As every teacher knows, their job often includes a lot more than just teaching their subject to the students. A teacher is also there to counsel students on whatever problems they might be having, guide and motivate them to do better and ensure they are safe at all times.
Unfortunately, bullying is a growing problem in all schools and it is not uncommon for kids to decide against reporting in fear that the conflict will only escalate. However, no one should turn a blind eye to this and teachers should not wait for someone to report another student to take action.
Seeing as how children can develop big emotional problems if the bullying goes on for a long time and no one comes to their aid, it is vital to take certain steps that can prevent bullying altogether or at least result in conflict resolution. What is more, students need to learn how to apologize and understand why that is important as well as be able to resolve future conflicts on their own.
So, if you are a teacher, you might be wondering what strategies you can use to help your students. Keep on reading for some suggestions.
Help them cool off
No problem can be resolved when the tensions are still running high. That is why the first step you have to make is to help the students calm down. While it seems obvious, we often tend to rush past this part and attempt to solve the problem before everyone is ready. They should cool off first and you can always find them again to work out the issue.
If you notice that students don’t have a way to cool down on their own, you should introduce them to various coping strategies and see which ones work best for them. For example, deep breathing is a great way for them to calm down. In case the kids are very young, you can give this exercise a fun name that will make it more interesting for them. Teach these to the whole class so that they know how to react when you are not around.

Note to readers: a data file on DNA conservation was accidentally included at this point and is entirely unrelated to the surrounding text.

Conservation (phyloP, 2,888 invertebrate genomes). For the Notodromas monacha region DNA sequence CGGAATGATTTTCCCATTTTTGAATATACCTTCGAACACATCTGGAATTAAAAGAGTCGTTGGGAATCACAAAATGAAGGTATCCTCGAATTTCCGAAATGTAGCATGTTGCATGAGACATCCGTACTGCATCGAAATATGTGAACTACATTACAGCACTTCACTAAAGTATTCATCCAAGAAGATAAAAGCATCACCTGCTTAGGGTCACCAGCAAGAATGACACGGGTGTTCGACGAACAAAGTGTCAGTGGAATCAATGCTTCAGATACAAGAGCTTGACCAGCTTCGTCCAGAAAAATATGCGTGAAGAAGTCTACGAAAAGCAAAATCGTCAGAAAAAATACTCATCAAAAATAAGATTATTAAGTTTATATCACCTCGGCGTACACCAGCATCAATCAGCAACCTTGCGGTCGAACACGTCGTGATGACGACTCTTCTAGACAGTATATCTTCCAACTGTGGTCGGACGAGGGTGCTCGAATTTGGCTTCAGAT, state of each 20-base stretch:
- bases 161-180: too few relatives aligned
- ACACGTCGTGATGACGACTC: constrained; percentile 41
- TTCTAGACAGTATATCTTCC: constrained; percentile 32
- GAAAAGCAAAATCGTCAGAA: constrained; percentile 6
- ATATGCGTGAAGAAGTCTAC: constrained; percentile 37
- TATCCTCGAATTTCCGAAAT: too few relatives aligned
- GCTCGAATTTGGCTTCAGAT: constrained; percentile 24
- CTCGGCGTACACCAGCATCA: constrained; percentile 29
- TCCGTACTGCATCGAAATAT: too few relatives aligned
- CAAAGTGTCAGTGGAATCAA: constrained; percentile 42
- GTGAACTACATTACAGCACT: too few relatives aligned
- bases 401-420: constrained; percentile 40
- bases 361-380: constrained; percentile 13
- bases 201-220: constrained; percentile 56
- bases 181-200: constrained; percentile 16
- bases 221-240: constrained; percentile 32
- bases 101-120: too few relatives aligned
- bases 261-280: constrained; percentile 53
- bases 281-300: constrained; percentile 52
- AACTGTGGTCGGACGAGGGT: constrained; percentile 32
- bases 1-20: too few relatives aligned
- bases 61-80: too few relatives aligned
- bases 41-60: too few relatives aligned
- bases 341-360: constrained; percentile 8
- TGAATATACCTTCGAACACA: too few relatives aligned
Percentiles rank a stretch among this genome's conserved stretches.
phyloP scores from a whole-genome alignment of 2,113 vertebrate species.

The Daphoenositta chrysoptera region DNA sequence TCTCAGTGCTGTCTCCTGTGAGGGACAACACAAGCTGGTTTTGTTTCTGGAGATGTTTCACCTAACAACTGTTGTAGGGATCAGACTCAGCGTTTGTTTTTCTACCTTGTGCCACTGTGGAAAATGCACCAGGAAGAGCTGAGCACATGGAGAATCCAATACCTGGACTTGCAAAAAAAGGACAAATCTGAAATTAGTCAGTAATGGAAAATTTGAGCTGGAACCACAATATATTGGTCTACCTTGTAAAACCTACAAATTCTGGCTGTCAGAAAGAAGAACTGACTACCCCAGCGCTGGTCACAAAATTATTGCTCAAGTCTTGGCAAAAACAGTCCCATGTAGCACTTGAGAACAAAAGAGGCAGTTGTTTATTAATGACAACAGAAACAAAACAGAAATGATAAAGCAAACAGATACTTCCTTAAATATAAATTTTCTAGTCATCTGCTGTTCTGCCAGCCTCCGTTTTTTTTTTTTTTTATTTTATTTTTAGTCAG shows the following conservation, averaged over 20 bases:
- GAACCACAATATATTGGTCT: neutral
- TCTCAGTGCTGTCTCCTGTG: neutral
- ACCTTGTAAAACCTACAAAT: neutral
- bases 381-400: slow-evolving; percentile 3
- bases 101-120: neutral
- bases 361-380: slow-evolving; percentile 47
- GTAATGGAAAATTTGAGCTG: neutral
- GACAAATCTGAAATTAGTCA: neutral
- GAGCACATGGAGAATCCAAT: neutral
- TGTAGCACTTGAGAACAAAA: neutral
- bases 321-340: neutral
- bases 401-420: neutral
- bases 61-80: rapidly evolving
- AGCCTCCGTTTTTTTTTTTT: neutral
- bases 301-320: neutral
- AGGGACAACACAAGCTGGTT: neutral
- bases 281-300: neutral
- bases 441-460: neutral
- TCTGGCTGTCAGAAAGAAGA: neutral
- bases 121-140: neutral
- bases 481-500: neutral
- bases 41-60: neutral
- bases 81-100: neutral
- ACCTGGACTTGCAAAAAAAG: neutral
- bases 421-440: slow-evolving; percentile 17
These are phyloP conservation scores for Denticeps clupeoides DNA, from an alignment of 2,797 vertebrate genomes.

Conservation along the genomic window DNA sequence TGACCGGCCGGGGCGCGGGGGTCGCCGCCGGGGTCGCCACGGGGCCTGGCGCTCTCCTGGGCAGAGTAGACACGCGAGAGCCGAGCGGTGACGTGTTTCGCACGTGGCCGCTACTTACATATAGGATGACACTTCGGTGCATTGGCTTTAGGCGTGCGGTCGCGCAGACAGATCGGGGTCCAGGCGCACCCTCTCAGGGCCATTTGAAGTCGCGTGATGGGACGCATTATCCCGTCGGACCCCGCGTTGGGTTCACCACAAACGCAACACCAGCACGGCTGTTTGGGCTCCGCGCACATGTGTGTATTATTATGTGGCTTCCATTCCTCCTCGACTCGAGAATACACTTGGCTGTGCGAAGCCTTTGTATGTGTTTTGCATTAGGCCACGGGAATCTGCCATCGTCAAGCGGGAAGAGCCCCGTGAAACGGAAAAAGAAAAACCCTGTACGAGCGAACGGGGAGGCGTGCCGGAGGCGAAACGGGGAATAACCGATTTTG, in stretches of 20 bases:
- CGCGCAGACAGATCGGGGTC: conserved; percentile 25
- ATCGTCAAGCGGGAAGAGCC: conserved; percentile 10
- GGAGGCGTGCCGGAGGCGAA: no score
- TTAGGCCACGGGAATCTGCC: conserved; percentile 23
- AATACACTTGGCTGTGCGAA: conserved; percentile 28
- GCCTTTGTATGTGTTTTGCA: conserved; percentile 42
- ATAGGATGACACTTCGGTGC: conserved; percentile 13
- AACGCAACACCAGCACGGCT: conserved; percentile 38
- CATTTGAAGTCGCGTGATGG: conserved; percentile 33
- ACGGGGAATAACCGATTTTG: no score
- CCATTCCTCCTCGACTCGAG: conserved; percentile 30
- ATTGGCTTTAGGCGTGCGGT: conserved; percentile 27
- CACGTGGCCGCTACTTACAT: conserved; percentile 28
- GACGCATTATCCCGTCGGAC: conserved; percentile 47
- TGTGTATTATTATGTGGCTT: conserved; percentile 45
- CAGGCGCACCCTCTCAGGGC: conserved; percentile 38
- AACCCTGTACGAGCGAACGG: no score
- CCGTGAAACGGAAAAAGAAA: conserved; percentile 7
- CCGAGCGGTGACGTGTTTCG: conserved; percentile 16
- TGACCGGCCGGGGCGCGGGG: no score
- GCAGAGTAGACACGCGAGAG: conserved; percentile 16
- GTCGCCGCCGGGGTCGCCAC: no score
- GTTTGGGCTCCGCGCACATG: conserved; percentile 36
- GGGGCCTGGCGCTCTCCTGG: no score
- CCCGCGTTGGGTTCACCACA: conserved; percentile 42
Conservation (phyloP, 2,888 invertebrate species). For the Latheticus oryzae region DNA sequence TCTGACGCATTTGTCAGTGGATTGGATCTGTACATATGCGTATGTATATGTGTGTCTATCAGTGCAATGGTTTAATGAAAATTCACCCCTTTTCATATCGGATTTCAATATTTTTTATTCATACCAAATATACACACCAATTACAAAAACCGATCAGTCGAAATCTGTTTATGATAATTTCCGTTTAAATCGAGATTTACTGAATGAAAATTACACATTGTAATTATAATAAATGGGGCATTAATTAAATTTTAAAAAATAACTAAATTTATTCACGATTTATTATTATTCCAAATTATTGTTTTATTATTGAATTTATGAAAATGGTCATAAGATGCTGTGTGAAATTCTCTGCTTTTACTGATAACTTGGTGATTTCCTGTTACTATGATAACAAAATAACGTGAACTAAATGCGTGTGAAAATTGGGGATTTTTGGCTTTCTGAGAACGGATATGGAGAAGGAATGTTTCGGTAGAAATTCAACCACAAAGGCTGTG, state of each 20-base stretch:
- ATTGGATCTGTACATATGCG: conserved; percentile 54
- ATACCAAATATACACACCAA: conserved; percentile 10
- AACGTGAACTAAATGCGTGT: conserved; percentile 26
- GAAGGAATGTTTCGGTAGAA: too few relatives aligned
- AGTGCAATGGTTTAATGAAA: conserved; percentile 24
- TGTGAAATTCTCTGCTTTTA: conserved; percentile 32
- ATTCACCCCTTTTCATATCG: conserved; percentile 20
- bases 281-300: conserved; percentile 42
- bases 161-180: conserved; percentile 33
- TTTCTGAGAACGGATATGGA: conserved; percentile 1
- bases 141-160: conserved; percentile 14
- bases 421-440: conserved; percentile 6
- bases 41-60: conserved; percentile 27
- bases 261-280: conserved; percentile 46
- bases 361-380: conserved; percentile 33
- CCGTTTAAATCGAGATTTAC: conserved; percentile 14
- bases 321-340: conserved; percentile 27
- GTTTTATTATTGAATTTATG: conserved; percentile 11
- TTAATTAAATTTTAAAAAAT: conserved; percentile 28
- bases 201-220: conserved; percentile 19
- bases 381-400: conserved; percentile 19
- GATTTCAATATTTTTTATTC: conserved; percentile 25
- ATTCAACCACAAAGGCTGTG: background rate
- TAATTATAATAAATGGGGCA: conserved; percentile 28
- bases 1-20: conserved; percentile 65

Introduce them to meditation
Another method that can help students calm down is meditation. What is more, meditation also plays a big role in reducing reactivity altogether. By applying these practices, children can learn how to react mindfully instead of acting in anger or on an urge that might make the problem worse.
According to Open Colleges, people have outdated beliefs about meditation and lack awareness when it comes to all the benefits, which is often the reason why it is not taught in schools. However, if you have the opportunity, introduce your students to all the previously mentioned benefits of meditation concerning conflict resolution and teach them how to respond in a mindful manner. For example, before reacting, they should pause and understand what they are feeling before choosing the way in which they will act. Challenging one’s assumptions, avoiding negative speech and suggesting a resolution in order to move forward and forgive everyone involved are essential steps people can take for a calmer approach. Encourage the entire class to meditate together, either at the beginning of the day or after recess, as meditation can not only fight anxiety, lower stress levels and boost their attention span, but it can also make them more empathetic.